Unless you’re a seasoned overseas driver, I don’t recommend night driving right-away when you arrive in Jeju, or at least not a long drive across the island at night. So, plan your itinerary so that your flight gets in early enough for you to pick up your car and drive to your hotel in good daylight. Otherwise, maybe, pick up your car another day. Sunset is quite early in Jeju (by Singapore standards). I picked a hotel in Seogwipo, on the other side of the island from Jeju airport. It’s not far, but between trying to figure out left-hand drive and the low speed limits in Jeju, the 43 km or so distance takes over an hour. Yeah, some travel guides will tell you 39 mins. I don’t know how they do 39 mins, but I suggest plan your itinerary such that you don’t need to rush.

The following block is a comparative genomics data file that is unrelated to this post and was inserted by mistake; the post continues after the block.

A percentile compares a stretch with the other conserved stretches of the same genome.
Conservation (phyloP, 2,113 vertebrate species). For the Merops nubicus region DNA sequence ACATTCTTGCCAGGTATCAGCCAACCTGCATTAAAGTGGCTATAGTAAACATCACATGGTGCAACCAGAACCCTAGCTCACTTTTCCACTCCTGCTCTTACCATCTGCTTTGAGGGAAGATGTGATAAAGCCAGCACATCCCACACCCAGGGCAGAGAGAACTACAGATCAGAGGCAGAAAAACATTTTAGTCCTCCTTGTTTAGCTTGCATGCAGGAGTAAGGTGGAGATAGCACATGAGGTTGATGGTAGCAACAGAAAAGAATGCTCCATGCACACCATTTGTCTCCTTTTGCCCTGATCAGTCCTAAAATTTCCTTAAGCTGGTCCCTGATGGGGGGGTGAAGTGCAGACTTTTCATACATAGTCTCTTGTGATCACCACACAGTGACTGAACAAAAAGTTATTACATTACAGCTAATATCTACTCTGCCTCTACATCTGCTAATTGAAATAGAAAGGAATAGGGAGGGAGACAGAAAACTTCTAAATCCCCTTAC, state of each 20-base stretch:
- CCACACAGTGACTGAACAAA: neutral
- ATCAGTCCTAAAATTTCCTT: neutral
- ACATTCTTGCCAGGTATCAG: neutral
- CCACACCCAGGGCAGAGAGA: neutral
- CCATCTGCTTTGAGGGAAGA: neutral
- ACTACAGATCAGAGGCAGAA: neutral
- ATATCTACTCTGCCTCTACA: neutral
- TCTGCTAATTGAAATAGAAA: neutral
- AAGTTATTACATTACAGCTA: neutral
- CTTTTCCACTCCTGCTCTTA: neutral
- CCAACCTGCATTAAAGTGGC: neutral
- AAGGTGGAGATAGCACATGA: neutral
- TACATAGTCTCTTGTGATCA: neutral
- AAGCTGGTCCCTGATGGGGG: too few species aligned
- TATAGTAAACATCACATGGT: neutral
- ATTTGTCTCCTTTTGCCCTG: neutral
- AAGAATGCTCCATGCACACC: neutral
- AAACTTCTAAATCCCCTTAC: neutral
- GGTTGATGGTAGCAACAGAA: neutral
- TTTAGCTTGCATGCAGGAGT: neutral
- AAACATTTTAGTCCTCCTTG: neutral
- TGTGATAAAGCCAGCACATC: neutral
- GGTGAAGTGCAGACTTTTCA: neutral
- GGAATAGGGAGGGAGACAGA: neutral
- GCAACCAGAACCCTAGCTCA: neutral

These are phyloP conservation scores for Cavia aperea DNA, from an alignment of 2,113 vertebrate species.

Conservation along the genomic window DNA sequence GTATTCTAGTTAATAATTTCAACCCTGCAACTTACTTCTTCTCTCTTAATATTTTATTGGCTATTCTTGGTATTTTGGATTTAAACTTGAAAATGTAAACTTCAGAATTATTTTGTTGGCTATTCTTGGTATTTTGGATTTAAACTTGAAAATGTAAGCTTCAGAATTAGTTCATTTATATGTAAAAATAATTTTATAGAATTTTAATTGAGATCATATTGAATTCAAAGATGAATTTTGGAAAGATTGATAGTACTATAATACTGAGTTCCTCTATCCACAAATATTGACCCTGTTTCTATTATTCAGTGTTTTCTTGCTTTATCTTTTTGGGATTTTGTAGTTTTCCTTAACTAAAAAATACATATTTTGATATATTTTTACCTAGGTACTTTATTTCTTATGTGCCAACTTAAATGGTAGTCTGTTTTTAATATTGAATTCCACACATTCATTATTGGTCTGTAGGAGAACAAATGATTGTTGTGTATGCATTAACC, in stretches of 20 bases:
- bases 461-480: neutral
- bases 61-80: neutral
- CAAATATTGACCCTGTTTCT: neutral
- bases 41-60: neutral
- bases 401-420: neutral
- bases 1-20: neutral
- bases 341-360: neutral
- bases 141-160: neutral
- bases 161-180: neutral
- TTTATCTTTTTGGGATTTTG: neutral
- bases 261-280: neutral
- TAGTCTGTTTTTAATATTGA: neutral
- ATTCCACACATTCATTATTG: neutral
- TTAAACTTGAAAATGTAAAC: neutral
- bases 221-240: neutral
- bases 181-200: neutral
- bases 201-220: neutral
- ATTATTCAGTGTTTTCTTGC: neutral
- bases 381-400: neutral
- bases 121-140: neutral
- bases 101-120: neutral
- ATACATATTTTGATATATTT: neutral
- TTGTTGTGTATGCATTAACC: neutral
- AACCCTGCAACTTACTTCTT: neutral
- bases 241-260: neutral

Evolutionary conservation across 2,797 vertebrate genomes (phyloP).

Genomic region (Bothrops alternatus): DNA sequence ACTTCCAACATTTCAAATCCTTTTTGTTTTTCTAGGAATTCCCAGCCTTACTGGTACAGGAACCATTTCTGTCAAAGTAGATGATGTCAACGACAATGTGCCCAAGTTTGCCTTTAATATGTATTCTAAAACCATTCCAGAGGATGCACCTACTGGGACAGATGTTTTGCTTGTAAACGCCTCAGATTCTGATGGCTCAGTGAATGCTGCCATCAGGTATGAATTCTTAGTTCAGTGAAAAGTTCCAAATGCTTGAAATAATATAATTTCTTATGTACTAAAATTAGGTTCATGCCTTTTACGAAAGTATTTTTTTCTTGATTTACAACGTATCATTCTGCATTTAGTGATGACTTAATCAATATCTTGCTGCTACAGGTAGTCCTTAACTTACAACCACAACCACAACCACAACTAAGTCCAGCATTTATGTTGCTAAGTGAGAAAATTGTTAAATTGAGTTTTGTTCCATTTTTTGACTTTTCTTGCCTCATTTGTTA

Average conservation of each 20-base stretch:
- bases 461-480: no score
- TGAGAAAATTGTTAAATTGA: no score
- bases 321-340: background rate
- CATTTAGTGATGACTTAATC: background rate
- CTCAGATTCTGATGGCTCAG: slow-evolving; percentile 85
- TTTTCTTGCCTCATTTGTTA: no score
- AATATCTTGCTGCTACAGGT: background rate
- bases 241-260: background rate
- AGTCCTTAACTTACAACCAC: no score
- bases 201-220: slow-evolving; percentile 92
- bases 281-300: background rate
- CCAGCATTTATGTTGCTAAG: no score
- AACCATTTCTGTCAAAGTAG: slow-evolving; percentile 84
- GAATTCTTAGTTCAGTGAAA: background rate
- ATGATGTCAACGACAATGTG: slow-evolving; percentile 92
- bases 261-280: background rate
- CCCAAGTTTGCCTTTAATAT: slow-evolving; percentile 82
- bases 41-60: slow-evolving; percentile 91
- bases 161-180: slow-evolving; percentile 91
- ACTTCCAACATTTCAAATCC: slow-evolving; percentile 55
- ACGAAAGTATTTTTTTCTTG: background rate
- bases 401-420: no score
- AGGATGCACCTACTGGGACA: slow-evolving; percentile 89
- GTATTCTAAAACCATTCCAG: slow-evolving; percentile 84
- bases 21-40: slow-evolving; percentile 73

Enjoy the Drive
Having a car gives you tremendous flexibility to plan and enjoy your tour. You can go anywhere you want, any time you want. You can choose to spend more time at some places, or cut short some visits. You can make up your plans on the go, without constraints from schedules and accessibility of buses and other transport. Furthermore, you can have more choices of hotels to stay at, since any place is now reasonably accessible.
I don’t have a place-by-place driving itinerary to recommend, but my simple suggestion is to go by areas of the island. For example, I did (with accommodations in Seogwipo):
- Day 1 (arrival): Drive down south to Seogwipo, dinner and sights in the city
- Day 2: Places in the south and west of Jeju. Plenty of waterfalls, museums, beach/coastal sights, etc.
- Day 3: Places in the east and northeast of Jeju. E.g., that cliff, cave, aquarium, etc.
- Day 4: Central island (Hallasan), Jeju City, and northwest.
- Day 5: (departure): Drive back to Jeju airport. You could make time for one or two quick stops along the way, depending on your flight time.
It’s quite a leisurely itinerary. No rush. It’s a holiday. Don’t like rushing around.